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Comment Debugging Gone Wrong (Score 4, Interesting) 285

Bug 1 (my fault) : Took over working on a financial application that took an identifier and enriched them with all sorts of useful data. The original programmer had left, and nobody at the company knew anything about how it worked. Soon after, we were troubleshooting an issue reported by a client that the output data wasn't consistent between runs. I grabbed a list of all the unique security IDs I could find (about 100k) and pushed them through a couple of times just to try and replicate the issue. HOWEVER... it turns out the application was actually using the Bloomberg "By Security" interface under the hood. That was a service where you drop a list of IDs onto Bloomberg's FTP server, and they would respond with data... for a fee of $1 per security. The client got an unexpected bill of nearly $200k that month, and I had the most awkward talk ever with my boss. Fortunately, Bloomberg forgave the charges, and it turns out they were actually responsible for the inconsistent data - which was fixed on their end shortly thereafter.

Bug 2 (not my fault) : A client/server application is returning odd responses to a particular query. Developer (we'll call him "Jason") inserts a switch into the code that dumps this query out to a hardcoded folder on the server. The code then gets checked into production WITH THE SWITCH TURNED ON. It went undetected for nearly a year because the query wasn't terribly high volume. But slowly and steadily, the query files built up over time. Our IT had lots of money to play with, so server space was not an issue. Unfortunately, the number of files was. Server performance went steadily downward every so often, until finally this query would make it crash every time. When we eventually tracked down the cause, there were millions of files sitting in the same folder of every single server in the group. It took nearly three days just to get the OSs to delete the files without falling over.

Comment Re:The real crime here (Score 1) 465

"Just like we don't spank kids anymore because it's pointless and counterproductive, we should also stop "spanking" non-violent offenders but put them to good use instead."

The fundamental flaw with that logic is the assumption that the offender is remorseful, and wants to be put to good use. While it is certainly true in some cases, it's almost certainly NOT true in others. Figuring out which is really difficult, because it turns out that people tend to lie when they get caught.

Comment Re:The real crime here (Score 5, Insightful) 465

the real crime is punishing a non-violent civil offender with violence (i.e. forced into a cage)

Would you feel the same way if a financial advisor intentionally stole all the money your parents had for retirement? That wouldn't be a physically violent act, but would seem to have consequences that merit punishment other than a fine.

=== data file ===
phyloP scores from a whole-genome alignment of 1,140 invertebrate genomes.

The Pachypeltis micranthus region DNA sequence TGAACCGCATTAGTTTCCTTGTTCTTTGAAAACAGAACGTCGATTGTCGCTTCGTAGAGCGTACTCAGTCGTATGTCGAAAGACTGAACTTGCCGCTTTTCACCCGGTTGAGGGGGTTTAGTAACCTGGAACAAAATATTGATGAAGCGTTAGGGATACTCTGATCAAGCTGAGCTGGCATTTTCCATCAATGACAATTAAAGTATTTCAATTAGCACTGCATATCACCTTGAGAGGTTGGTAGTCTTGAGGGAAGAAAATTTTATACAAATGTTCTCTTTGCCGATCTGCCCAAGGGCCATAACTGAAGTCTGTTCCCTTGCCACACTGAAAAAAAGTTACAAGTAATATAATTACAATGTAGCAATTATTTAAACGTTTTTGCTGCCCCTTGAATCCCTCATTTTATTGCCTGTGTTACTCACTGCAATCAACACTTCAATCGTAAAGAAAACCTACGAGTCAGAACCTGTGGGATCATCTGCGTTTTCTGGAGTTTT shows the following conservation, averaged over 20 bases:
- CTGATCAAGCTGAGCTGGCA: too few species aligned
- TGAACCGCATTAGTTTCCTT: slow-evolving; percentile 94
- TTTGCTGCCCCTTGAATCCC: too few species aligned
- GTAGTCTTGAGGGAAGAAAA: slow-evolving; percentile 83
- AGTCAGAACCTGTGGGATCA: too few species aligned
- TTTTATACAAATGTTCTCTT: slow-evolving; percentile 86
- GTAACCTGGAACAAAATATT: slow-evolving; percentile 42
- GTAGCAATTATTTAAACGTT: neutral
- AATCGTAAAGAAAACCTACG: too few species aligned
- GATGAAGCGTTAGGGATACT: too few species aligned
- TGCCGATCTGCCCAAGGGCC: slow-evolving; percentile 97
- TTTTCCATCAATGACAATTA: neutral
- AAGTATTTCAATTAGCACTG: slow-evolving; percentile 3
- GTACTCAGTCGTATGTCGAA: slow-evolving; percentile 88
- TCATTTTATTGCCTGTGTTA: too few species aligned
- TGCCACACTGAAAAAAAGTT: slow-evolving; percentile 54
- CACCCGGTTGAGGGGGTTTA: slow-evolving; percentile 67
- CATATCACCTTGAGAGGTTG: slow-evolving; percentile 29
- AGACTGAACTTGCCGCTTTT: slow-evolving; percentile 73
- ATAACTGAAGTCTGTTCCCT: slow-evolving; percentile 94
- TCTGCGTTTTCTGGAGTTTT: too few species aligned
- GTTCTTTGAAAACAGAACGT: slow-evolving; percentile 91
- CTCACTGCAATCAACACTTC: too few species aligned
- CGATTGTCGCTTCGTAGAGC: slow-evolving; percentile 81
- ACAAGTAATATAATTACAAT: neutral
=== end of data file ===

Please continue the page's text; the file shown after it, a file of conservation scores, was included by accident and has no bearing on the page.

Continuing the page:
Comment Re:Environmentalists eat your heart out. (Score 2) 211

As long as we are willing to include nuclear in that equation, than I agree.

Without a cheap storage mechanism, solar/wind/etc. cannot satisfy the baseline demand of the power grid. Yes, there are ways to do that. They also impact the environment and come with a steep cost.

Comment Security Through Obscurity (Score 2) 126

That memo is a wonderful example of why exposing poor practices is difficult. The terminology is so dense that only those on the inside can truly understand it without a good deal of research. Most times people probably give up because they fear looking stupid for not knowing the lingo.

Comment Re:Wasting Your Time (Score 1) 285

Let's try an experiment. We'll put 100 adolescent males in a room, and give them a choice of two gaming systems: One older "classic" system, and the latest high-tech thing available. We'll tell them "If you pick the older system, you'll be a better person someday", and "if you pick the newer system, you will regret it later". Would you care to guess what might happen? I don't know. I've not ever performed that experiment. But purely based on intuition, I suspect I know how it might go.

Go back to bed, grandpa, with your stupid "in my day" bullshit

Rather than debate something you disagree with, you turn to insults. You're a dick.

Comment Wasting Your Time (Score 2) 285

I agree with your goals, but here are some of facts as I see them:

(1) Kids of this age do not have the higher thinking skills to appreciate sacrificing something for longer term gain.
(2) If you force them use an outdated or substandard system, they will resent you, be humiliated with their friends (or more likely, lie about it to prevent that).
(3) You're not really teaching them anything useful in a practical sense. Yes, I love the Atari 2600 too. It is completely irrelevant to anyone born after 1990 except in a historical sense.
(4) Desire to learn history has to come from the seeker, not the purveyor of that knowlege. It can be encouraged, but not forced.

Genius is ten percent inspiration and fifty percent capital gains.